She had reached the bottom of her pile of letters—these to be thrown away, these to be answered—ah, here was one she had overlooked somehow. She took it up. It must be the one Lizzie had wanted to throw away—she smiled at Lizzie’s fears. The address was badly typed, on cheap paper—she tore the envelope open and drew out a single unsigned sheet.
If you stay in this house any longer—death. Go back to the city at once and save your life.
Her fingers trembled a little as she turned the missive over but her face remained calm. She looked at the envelope—at the postmark—while her heart thudded uncomfortably for a moment and then resumed its normal beat. It had come at last—the adventure —and she was not afraid!
She knew who it was, of course. The Bat! No doubt of it. And yet —did the Bat ever threaten before he struck? She could not remember. But it didn’t matter. The Bat was unprecedented— unique. At any rate, Bat or no Bat, she must think out a course of action. The defection of cook and housemaid left her alone in the house with Lizzie and Billy—and Dale, of course, if Dale returned. Two old women, a young girl, and a Japanese butler to face the most dangerous criminal in America, she thought grimly. And yet—one couldn’t be sure. The threatening letter might be only a joke—a letter from a crank—after all. Still, she must take precautions; look for aid somewhere. But where could she look for aid?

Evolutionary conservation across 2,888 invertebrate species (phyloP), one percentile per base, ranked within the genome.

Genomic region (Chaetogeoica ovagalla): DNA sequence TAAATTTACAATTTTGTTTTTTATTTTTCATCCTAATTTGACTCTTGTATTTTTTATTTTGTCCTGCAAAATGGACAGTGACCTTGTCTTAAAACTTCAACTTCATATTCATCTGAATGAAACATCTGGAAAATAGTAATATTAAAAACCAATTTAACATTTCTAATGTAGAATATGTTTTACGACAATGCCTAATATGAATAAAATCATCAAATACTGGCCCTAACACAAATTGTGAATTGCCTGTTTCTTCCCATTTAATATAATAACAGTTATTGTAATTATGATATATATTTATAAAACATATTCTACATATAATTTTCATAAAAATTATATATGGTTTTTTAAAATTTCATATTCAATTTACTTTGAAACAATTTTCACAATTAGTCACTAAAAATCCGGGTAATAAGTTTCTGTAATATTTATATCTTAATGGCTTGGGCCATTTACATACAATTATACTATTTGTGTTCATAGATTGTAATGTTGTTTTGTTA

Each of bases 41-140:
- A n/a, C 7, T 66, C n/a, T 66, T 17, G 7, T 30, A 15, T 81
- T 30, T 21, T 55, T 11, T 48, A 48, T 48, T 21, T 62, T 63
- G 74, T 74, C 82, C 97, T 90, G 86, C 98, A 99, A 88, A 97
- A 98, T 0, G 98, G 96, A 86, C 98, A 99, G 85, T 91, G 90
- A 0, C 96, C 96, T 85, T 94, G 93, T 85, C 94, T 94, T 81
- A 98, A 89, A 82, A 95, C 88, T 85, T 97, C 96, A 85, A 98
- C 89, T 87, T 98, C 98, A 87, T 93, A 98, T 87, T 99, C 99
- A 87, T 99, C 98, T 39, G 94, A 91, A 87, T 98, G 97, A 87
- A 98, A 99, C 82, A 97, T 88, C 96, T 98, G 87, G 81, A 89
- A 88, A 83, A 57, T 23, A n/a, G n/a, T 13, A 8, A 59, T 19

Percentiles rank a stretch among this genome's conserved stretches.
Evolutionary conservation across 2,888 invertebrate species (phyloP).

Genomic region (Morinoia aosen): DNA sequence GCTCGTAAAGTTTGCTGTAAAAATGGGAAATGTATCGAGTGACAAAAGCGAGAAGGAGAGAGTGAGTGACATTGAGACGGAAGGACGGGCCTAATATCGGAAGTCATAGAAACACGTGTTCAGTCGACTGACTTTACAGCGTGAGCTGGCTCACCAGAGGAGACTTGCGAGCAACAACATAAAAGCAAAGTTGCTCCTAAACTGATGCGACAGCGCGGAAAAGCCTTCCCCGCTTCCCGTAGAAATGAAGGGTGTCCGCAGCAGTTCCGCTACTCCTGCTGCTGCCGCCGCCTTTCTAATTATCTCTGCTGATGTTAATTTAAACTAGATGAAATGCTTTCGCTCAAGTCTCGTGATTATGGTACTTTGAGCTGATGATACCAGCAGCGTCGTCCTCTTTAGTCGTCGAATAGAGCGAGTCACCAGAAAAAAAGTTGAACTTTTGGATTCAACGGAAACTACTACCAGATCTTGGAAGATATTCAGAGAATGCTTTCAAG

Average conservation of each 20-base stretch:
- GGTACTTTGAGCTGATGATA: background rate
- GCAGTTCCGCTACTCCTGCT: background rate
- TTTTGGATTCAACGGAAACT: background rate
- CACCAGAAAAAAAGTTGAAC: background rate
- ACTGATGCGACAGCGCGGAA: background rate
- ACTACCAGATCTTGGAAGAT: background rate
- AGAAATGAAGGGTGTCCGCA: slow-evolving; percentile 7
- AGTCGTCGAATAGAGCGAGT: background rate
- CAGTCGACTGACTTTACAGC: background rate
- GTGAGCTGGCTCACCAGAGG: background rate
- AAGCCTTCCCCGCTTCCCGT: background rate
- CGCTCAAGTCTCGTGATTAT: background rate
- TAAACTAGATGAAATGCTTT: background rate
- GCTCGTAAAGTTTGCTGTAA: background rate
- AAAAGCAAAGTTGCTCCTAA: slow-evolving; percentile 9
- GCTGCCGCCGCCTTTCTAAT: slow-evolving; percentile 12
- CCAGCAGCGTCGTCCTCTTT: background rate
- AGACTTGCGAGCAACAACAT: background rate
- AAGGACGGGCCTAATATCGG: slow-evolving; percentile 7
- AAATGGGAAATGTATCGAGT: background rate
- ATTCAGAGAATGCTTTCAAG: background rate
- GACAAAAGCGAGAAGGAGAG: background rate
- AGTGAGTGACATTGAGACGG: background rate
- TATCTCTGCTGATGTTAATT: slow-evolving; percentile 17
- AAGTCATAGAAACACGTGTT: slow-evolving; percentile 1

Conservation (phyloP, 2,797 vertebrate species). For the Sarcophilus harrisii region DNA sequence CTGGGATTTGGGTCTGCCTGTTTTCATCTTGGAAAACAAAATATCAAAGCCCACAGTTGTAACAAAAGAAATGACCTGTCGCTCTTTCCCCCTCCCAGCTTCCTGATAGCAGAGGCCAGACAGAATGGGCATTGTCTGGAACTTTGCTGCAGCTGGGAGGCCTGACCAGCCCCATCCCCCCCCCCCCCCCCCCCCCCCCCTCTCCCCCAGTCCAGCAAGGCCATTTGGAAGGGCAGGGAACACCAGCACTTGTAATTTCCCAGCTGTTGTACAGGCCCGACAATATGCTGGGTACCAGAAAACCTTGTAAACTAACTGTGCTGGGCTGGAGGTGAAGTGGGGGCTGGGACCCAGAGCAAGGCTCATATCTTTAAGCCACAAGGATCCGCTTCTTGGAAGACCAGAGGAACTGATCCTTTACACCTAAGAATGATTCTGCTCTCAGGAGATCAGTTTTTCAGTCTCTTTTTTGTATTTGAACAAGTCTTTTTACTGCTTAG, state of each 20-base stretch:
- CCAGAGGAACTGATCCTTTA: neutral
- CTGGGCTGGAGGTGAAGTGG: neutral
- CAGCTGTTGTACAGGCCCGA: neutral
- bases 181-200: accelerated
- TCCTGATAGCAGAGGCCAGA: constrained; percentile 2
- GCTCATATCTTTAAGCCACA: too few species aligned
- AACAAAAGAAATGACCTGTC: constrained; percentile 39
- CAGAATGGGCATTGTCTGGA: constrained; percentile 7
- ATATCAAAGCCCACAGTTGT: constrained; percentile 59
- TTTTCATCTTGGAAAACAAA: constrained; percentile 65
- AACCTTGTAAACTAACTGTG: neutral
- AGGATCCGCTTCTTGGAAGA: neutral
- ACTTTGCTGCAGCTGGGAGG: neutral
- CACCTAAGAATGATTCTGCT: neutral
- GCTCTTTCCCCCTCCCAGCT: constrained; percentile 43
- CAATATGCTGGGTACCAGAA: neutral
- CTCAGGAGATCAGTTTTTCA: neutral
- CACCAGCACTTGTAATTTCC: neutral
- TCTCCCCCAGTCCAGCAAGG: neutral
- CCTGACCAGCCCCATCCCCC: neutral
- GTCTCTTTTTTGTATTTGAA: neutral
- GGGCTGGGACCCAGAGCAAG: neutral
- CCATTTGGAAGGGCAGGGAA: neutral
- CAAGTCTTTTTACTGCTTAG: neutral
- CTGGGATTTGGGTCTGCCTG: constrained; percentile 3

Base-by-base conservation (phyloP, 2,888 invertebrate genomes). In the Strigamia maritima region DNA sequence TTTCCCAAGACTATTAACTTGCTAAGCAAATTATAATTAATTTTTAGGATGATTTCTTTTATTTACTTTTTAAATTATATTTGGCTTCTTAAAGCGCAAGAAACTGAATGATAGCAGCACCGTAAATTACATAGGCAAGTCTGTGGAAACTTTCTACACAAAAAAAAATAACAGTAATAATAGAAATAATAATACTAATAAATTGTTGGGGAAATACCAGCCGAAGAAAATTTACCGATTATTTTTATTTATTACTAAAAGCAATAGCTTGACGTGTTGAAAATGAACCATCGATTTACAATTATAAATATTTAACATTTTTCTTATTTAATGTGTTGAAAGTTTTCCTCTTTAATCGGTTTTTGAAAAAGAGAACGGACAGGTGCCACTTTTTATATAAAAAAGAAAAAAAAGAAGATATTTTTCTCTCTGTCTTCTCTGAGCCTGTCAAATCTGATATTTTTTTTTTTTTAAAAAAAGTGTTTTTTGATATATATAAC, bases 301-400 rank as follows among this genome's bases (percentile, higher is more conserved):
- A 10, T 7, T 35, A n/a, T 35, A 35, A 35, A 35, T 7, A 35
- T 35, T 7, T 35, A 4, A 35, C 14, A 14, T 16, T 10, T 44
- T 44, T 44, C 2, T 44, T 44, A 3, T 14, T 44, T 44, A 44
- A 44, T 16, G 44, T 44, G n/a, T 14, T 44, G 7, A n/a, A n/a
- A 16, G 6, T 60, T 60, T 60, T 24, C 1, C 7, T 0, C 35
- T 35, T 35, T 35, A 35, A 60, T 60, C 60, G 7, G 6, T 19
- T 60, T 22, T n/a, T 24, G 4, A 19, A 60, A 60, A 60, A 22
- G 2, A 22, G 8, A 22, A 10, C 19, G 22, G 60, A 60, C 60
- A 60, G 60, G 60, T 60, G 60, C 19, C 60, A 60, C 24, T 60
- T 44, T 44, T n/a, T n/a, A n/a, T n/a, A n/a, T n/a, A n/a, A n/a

She ran over in her mind the new acquaintances she had made since she moved to the country. There was Doctor Wells, the local physician, who had joked with her about moving into the Bat’s home territory—He seemed an intelligent man—but she knew him only slightly—she couldn’t call a busy Doctor away from his patients to investigate something which might only prove to be a mare’s-nest. The boys Dale had met at the country club—“Humph!” she sniffed, “I’d rather trust my gumption than any of theirs.” The logical person to call on, of course, was Richard Fleming, Courtleigh Fleming’s nephew and heir, who had rented her the house. He lived at the country club—she could probably reach him now. She was just on the point of doing so when she decided against it—partly from delicacy, partly from an indefinable feeling that he would not be of much help. Besides, she thought sturdily, it’s my house now, not his. He didn’t guarantee burglar protection in the lease.
As for the local police—her independence revolted at summoning them. They would bombard her with ponderous questions and undoubtedly think she was merely a nervous old spinster. If it was just me, she thought, I swear I wouldn’t say a word to anybody—and if the Bat flew in he mightn’t find it so easy to fly out again, if I am sixty-five and never shot a burglar in my life! But there’s Dale—and Lizzie. I’ve got to be fair to them.